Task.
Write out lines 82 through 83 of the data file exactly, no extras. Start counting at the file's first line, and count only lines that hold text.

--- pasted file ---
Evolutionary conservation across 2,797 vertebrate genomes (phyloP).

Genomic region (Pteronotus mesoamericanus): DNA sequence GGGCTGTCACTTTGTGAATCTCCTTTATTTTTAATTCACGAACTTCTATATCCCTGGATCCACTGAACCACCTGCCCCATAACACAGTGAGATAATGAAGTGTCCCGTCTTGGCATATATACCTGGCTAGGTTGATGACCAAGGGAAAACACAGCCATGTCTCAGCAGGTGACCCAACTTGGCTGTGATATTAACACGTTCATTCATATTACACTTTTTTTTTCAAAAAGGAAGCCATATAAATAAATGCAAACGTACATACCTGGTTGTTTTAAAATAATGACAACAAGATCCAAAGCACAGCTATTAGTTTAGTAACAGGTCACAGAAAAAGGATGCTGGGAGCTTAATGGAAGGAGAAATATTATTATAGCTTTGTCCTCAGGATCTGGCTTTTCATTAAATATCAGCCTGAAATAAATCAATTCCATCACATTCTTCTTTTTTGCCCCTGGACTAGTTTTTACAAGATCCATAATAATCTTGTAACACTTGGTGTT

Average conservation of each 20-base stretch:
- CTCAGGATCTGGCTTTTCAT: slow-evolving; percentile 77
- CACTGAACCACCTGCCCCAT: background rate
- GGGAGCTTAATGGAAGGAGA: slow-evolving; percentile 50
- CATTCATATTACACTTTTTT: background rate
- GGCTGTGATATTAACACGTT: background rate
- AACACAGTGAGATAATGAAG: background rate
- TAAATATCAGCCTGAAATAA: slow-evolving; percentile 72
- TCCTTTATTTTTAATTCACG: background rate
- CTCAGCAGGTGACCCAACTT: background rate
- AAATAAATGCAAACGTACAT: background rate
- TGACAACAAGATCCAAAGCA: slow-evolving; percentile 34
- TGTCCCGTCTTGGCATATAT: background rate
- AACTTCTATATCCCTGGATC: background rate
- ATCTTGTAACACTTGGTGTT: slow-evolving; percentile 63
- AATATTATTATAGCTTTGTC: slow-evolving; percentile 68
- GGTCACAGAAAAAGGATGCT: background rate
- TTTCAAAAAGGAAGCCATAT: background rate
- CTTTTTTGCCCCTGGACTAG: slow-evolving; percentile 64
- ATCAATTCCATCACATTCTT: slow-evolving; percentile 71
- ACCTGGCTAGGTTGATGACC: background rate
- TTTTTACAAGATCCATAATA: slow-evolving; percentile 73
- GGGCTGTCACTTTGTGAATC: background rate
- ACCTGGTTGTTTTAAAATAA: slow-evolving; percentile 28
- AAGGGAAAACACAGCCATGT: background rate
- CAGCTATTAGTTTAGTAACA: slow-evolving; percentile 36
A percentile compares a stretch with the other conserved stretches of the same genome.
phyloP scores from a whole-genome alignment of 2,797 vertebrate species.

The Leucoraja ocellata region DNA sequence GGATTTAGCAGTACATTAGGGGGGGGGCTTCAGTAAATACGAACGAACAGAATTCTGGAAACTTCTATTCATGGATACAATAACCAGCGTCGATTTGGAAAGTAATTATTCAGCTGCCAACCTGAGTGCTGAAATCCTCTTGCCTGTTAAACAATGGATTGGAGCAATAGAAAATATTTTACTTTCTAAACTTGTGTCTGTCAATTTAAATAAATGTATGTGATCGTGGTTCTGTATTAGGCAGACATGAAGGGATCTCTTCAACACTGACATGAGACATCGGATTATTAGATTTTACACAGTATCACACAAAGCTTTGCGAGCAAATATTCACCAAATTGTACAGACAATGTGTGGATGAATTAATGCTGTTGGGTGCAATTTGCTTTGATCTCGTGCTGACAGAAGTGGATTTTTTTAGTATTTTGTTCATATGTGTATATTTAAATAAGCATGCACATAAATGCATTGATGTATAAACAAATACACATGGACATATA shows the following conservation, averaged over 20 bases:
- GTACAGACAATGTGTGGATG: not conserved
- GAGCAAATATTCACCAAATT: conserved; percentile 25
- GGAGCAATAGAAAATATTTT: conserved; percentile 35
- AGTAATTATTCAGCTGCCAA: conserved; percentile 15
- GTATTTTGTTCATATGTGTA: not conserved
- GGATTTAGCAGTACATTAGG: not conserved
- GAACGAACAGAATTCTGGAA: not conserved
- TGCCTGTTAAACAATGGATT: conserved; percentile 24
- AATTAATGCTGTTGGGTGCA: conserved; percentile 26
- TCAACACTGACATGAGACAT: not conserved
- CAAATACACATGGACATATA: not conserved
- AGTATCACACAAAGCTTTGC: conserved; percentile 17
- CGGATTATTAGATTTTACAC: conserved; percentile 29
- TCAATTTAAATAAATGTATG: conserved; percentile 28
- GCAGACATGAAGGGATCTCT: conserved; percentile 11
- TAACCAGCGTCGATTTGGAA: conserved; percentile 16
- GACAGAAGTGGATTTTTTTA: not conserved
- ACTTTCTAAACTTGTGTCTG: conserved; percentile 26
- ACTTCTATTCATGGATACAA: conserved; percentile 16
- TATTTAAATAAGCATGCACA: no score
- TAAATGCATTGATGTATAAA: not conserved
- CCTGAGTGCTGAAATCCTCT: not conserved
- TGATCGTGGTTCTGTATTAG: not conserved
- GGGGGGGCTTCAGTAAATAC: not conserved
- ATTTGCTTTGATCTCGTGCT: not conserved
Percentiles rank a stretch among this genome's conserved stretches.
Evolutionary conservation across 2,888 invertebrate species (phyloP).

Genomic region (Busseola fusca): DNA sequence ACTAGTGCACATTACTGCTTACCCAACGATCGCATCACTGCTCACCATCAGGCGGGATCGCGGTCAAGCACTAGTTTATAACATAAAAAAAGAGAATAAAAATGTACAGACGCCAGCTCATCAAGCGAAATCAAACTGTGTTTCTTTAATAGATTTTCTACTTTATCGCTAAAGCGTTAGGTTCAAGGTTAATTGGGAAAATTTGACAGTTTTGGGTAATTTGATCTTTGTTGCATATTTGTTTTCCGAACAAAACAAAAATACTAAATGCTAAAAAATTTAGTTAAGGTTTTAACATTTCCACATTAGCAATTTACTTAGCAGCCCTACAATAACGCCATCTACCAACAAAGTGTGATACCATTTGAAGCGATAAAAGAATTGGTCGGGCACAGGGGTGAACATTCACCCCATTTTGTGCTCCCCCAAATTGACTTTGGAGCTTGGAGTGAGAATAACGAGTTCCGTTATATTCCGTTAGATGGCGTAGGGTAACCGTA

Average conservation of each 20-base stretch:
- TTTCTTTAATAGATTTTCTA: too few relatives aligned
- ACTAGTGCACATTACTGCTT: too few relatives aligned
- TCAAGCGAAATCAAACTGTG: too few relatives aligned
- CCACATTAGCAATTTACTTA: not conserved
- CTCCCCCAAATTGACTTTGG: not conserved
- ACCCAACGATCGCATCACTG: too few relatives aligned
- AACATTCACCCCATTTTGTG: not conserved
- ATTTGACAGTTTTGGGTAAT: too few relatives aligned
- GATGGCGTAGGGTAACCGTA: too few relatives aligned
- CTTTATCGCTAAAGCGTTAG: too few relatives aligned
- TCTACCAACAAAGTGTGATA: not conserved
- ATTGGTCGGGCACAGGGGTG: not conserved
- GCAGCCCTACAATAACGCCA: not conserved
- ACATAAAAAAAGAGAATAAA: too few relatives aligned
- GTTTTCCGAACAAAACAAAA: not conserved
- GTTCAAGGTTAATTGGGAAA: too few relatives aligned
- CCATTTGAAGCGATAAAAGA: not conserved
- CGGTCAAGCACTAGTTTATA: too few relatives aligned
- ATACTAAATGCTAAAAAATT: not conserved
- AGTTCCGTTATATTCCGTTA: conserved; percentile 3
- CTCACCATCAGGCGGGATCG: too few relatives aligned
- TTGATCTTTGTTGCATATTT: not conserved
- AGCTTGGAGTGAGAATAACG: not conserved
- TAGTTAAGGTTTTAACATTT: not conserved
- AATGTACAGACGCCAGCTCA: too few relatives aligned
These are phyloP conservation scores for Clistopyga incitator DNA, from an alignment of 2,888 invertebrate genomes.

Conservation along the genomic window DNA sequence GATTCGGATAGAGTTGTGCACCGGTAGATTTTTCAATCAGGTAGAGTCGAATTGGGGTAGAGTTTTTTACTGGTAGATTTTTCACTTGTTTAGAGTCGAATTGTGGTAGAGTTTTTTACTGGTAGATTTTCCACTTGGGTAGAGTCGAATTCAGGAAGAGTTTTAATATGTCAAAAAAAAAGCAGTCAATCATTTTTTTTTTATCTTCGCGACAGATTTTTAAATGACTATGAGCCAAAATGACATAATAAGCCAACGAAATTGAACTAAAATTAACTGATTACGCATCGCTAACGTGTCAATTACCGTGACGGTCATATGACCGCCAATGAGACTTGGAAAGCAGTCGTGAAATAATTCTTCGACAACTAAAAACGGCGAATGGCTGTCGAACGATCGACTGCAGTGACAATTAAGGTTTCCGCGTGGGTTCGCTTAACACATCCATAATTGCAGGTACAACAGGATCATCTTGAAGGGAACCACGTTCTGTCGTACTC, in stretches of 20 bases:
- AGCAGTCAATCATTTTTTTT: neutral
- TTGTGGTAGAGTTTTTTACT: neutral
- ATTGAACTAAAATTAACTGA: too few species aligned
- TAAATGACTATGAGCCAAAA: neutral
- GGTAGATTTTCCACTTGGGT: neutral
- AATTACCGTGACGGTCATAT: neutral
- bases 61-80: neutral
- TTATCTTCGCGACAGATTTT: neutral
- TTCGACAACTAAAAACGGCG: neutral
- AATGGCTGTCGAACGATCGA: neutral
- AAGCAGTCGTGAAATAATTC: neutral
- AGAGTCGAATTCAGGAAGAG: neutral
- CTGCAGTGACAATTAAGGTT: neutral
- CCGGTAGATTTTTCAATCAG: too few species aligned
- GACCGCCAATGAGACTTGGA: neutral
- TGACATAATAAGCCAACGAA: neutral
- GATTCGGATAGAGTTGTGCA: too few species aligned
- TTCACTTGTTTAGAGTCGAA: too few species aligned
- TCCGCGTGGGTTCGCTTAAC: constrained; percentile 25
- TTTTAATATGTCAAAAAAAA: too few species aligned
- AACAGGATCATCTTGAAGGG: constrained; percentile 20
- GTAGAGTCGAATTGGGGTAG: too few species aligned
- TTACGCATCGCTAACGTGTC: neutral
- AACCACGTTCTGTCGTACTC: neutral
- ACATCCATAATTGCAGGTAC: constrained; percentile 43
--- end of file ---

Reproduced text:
- TTGATCTTTGTTGCATATTT: not conserved
- AGCTTGGAGTGAGAATAACG: not conserved